Loyal Condi Defends Iraq Invasion When Questioned About McClellan's Allegations

STOCKHOLM -- Secretary of State Condoleezza Rice fended off new charges against the U.S. reasons for invading Iraq by saying Thursday it was "not alone" in believing Saddam Hussein had weapons of mass destruction.

Before the start of an international conference on Iraq in Stockholm, Rice declined to comment directly on charges in a harsh new book by President George W. Bush's former chief spokesman that the war was unnecessary.

But Rice reiterated the administration's defense against a long litany of such charges.

"It was not the United States of America alone that believed he had weapons of mass destruction," Rice told a press conference with Swedish Prime Minister Fredrik Reinfeldt, whose country is organizing the conference.

"It was not the United States alone that knew Saddam Hussein used weapons of mass destruction against his own people and against the Iranians," Rice said.

Saddam was also a threat because "he continued to flaunt the terms of the armistice" he signed to end the 1991 Gulf war to liberate Kuwait, continued "to threaten his neighbors" and "he tyrannized his own people," she said.

In summing up her answer to a question on how, with the fresh allegations, the U.S. could lead an international consensus here on rebuilding Iraq, she said: "You can agree or disagree about the decision to liberate Iraq in 2003.

"But I would really ask do you really believe he was not a threat to the international community?" she asked.

"And if you believe he was not a threat to the international community then why in the world did you allow the Iraqi people to suffer" under UN economic sanctions imposed from 1991 until Saddam Hussein was toppled, she added.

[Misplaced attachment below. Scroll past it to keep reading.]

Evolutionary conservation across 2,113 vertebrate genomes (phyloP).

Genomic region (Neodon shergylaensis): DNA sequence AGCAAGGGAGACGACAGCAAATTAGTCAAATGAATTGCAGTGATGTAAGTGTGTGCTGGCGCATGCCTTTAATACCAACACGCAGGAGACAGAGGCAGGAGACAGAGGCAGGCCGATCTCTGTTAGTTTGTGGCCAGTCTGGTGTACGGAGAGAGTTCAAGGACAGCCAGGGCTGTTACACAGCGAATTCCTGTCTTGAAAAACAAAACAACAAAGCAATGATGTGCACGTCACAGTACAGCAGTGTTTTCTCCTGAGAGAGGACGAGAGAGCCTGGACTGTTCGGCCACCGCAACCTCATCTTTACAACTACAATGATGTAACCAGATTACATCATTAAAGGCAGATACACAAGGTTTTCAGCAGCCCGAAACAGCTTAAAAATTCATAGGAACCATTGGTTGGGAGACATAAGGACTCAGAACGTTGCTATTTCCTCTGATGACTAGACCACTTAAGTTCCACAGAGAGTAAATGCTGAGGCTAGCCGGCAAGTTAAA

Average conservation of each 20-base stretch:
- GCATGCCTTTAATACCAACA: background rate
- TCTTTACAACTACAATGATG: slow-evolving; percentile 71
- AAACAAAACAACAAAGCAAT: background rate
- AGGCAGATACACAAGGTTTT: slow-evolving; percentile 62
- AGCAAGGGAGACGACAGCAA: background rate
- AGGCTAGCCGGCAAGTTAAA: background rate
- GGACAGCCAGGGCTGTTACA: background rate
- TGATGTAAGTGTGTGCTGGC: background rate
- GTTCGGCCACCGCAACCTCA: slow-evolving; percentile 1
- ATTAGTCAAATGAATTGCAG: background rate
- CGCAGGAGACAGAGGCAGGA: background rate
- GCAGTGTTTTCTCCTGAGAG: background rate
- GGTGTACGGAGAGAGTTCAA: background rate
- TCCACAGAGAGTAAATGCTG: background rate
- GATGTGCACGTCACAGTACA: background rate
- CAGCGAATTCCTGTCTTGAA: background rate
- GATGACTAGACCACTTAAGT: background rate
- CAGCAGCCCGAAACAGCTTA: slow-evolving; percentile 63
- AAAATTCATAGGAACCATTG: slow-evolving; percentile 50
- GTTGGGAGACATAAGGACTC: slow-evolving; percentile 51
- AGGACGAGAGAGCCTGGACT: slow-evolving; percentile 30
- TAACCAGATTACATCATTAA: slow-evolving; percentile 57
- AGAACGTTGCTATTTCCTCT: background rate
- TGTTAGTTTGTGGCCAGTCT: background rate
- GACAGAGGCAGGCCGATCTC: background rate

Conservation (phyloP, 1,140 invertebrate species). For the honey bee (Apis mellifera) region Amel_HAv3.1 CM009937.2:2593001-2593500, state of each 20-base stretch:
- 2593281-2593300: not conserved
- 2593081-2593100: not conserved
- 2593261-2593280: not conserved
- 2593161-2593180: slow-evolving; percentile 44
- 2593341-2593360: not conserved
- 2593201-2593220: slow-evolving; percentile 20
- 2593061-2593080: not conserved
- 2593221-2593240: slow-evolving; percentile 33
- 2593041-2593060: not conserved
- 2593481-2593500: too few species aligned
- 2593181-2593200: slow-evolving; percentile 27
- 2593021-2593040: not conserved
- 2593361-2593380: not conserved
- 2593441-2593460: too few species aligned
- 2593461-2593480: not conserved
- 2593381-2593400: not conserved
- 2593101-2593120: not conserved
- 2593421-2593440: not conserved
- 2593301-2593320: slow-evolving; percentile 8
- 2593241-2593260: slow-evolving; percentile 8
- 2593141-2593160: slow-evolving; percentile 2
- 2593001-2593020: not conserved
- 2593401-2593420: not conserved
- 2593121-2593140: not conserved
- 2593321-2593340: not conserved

Released five months before November elections to decide Bush's successor, former White House spokesman Scott McClellan charged in his memoir What Happened that the U.S. public was misled into "an unnecessary war."

The former aide writes that history and the U.S. public seem to agree that the March 2003 invasion "was a serious strategic blunder" and accuses top Bush aides of sidelining inconvenient truths in their rush to sell the war.

The U.S. president wanted to topple Saddam "primarily for the ambitious purpose of transforming the Middle East," but knew that the U.S. public would never agree to send troops into harm's way for that purpose, he says.

So Bush went along with "shading the truth; downplaying the major reason for going to war and emphasizing a lesser motivation that could arguably be dealt with in other ways (such as intensified diplomatic pressure)," he said.

Rice said she could not comment on the book because she had not read it.

She conceded "we did some things well, probably some things not so well" when asked about mistakes over the war but cautioned "that history's judgment and today's headlines are rarely the same."

She said Iraqis now have "a chance to build a decent society" that is integrated into the rest of the world as well as play a stabilizing role in the Middle East.

"I'm very sure that the liberation of Iraq from Saddam Hussein was the right thing to do," Rice said.


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